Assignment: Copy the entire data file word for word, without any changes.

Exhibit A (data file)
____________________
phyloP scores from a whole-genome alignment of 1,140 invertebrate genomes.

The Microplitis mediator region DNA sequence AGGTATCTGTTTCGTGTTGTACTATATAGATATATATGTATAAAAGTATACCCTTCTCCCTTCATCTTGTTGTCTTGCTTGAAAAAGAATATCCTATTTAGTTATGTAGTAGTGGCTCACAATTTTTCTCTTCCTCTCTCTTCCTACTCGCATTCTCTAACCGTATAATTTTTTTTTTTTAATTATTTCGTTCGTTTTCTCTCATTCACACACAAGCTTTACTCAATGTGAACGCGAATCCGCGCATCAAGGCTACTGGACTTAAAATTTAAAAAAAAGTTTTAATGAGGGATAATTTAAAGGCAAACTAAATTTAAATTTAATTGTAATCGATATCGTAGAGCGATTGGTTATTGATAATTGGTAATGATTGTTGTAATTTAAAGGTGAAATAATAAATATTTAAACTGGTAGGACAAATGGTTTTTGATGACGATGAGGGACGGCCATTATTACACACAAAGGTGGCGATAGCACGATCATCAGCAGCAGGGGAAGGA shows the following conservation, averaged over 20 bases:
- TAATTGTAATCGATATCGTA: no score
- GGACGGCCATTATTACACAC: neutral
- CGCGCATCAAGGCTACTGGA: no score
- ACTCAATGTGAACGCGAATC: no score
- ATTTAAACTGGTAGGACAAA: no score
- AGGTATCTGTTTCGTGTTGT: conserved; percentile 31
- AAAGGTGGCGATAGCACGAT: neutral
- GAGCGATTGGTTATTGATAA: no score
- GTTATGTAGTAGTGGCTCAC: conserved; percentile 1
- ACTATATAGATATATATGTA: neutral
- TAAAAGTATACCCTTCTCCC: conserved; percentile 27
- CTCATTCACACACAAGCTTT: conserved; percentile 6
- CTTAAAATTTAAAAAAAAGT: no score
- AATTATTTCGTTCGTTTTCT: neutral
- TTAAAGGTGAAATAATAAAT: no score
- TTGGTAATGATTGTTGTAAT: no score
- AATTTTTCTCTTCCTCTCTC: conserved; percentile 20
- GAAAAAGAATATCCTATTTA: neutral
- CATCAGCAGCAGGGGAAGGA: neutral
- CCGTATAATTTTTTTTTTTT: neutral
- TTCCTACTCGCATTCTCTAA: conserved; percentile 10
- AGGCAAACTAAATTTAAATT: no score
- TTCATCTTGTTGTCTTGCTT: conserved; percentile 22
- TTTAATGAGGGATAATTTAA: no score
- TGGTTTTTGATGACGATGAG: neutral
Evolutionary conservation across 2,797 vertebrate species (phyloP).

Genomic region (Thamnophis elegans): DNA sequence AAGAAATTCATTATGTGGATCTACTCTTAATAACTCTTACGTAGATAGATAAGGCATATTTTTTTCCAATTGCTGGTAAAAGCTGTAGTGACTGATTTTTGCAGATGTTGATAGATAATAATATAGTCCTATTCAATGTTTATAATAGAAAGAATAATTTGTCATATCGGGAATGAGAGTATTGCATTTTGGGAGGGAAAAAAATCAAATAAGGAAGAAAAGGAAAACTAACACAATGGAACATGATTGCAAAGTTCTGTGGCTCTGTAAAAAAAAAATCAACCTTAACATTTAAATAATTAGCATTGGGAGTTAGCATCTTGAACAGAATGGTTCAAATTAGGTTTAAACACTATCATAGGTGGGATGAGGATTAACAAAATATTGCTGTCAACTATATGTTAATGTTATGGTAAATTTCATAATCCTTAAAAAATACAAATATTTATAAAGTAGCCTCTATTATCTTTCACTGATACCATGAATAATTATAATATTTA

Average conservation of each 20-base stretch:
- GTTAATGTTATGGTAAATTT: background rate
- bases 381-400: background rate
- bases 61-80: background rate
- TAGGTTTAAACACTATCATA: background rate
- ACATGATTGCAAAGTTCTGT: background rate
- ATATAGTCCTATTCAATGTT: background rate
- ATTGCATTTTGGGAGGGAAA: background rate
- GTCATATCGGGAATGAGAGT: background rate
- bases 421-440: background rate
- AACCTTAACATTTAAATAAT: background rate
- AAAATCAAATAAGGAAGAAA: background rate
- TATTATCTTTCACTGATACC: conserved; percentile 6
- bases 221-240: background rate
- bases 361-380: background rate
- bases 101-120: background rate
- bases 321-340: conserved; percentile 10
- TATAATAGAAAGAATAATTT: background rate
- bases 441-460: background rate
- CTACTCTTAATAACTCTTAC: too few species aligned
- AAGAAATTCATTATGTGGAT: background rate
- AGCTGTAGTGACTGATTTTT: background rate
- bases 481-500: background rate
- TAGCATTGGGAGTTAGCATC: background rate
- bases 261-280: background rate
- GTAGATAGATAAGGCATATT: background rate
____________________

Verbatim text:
phyloP scores from a whole-genome alignment of 1,140 invertebrate genomes.

The Microplitis mediator region DNA sequence AGGTATCTGTTTCGTGTTGTACTATATAGATATATATGTATAAAAGTATACCCTTCTCCCTTCATCTTGTTGTCTTGCTTGAAAAAGAATATCCTATTTAGTTATGTAGTAGTGGCTCACAATTTTTCTCTTCCTCTCTCTTCCTACTCGCATTCTCTAACCGTATAATTTTTTTTTTTTAATTATTTCGTTCGTTTTCTCTCATTCACACACAAGCTTTACTCAATGTGAACGCGAATCCGCGCATCAAGGCTACTGGACTTAAAATTTAAAAAAAAGTTTTAATGAGGGATAATTTAAAGGCAAACTAAATTTAAATTTAATTGTAATCGATATCGTAGAGCGATTGGTTATTGATAATTGGTAATGATTGTTGTAATTTAAAGGTGAAATAATAAATATTTAAACTGGTAGGACAAATGGTTTTTGATGACGATGAGGGACGGCCATTATTACACACAAAGGTGGCGATAGCACGATCATCAGCAGCAGGGGAAGGA shows the following conservation, averaged over 20 bases:
- TAATTGTAATCGATATCGTA: no score
- GGACGGCCATTATTACACAC: neutral
- CGCGCATCAAGGCTACTGGA: no score
- ACTCAATGTGAACGCGAATC: no score
- ATTTAAACTGGTAGGACAAA: no score
- AGGTATCTGTTTCGTGTTGT: conserved; percentile 31
- AAAGGTGGCGATAGCACGAT: neutral
- GAGCGATTGGTTATTGATAA: no score
- GTTATGTAGTAGTGGCTCAC: conserved; percentile 1
- ACTATATAGATATATATGTA: neutral
- TAAAAGTATACCCTTCTCCC: conserved; percentile 27
- CTCATTCACACACAAGCTTT: conserved; percentile 6
- CTTAAAATTTAAAAAAAAGT: no score
- AATTATTTCGTTCGTTTTCT: neutral
- TTAAAGGTGAAATAATAAAT: no score
- TTGGTAATGATTGTTGTAAT: no score
- AATTTTTCTCTTCCTCTCTC: conserved; percentile 20
- GAAAAAGAATATCCTATTTA: neutral
- CATCAGCAGCAGGGGAAGGA: neutral
- CCGTATAATTTTTTTTTTTT: neutral
- TTCCTACTCGCATTCTCTAA: conserved; percentile 10
- AGGCAAACTAAATTTAAATT: no score
- TTCATCTTGTTGTCTTGCTT: conserved; percentile 22
- TTTAATGAGGGATAATTTAA: no score
- TGGTTTTTGATGACGATGAG: neutral
Evolutionary conservation across 2,797 vertebrate species (phyloP).

Genomic region (Thamnophis elegans): DNA sequence AAGAAATTCATTATGTGGATCTACTCTTAATAACTCTTACGTAGATAGATAAGGCATATTTTTTTCCAATTGCTGGTAAAAGCTGTAGTGACTGATTTTTGCAGATGTTGATAGATAATAATATAGTCCTATTCAATGTTTATAATAGAAAGAATAATTTGTCATATCGGGAATGAGAGTATTGCATTTTGGGAGGGAAAAAAATCAAATAAGGAAGAAAAGGAAAACTAACACAATGGAACATGATTGCAAAGTTCTGTGGCTCTGTAAAAAAAAAATCAACCTTAACATTTAAATAATTAGCATTGGGAGTTAGCATCTTGAACAGAATGGTTCAAATTAGGTTTAAACACTATCATAGGTGGGATGAGGATTAACAAAATATTGCTGTCAACTATATGTTAATGTTATGGTAAATTTCATAATCCTTAAAAAATACAAATATTTATAAAGTAGCCTCTATTATCTTTCACTGATACCATGAATAATTATAATATTTA

Average conservation of each 20-base stretch:
- GTTAATGTTATGGTAAATTT: background rate
- bases 381-400: background rate
- bases 61-80: background rate
- TAGGTTTAAACACTATCATA: background rate
- ACATGATTGCAAAGTTCTGT: background rate
- ATATAGTCCTATTCAATGTT: background rate
- ATTGCATTTTGGGAGGGAAA: background rate
- GTCATATCGGGAATGAGAGT: background rate
- bases 421-440: background rate
- AACCTTAACATTTAAATAAT: background rate
- AAAATCAAATAAGGAAGAAA: background rate
- TATTATCTTTCACTGATACC: conserved; percentile 6
- bases 221-240: background rate
- bases 361-380: background rate
- bases 101-120: background rate
- bases 321-340: conserved; percentile 10
- TATAATAGAAAGAATAATTT: background rate
- bases 441-460: background rate
- CTACTCTTAATAACTCTTAC: too few species aligned
- AAGAAATTCATTATGTGGAT: background rate
- AGCTGTAGTGACTGATTTTT: background rate
- bases 481-500: background rate
- TAGCATTGGGAGTTAGCATC: background rate
- bases 261-280: background rate
- GTAGATAGATAAGGCATATT: background rate